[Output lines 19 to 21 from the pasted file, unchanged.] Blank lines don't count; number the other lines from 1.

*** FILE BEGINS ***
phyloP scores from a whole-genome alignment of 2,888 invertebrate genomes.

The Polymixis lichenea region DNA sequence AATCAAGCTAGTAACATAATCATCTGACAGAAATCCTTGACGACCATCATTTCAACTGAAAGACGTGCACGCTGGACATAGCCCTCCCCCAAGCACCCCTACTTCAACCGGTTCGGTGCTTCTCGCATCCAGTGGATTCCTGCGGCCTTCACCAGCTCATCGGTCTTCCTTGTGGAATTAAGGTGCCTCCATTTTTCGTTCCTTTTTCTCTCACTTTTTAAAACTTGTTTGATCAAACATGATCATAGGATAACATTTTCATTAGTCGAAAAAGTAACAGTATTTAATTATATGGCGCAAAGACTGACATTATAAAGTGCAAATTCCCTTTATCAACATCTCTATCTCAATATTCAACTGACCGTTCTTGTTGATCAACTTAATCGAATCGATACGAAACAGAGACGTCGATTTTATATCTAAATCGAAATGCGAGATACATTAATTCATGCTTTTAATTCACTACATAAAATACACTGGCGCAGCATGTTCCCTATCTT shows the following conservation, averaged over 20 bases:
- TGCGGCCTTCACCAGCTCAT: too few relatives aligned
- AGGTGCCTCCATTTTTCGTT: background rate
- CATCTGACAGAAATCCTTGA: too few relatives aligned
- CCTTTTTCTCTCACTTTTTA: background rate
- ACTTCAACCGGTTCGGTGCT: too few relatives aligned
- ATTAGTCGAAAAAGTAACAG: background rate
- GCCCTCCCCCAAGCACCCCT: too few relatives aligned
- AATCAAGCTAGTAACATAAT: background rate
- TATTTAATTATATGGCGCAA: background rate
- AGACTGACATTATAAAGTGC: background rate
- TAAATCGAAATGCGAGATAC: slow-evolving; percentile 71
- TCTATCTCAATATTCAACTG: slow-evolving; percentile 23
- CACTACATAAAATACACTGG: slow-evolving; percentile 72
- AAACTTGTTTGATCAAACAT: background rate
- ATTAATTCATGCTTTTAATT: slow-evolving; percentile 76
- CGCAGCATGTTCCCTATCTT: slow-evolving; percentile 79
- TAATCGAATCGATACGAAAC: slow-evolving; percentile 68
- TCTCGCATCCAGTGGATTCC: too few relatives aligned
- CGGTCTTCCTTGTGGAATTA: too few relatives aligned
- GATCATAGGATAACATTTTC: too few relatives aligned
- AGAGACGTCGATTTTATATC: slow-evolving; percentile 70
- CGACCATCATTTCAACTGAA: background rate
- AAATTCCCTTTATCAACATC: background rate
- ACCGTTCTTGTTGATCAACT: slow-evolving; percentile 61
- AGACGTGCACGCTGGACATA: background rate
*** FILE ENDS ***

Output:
- TAATCGAATCGATACGAAAC: slow-evolving; percentile 68
- TCTCGCATCCAGTGGATTCC: too few relatives aligned
- CGGTCTTCCTTGTGGAATTA: too few relatives aligned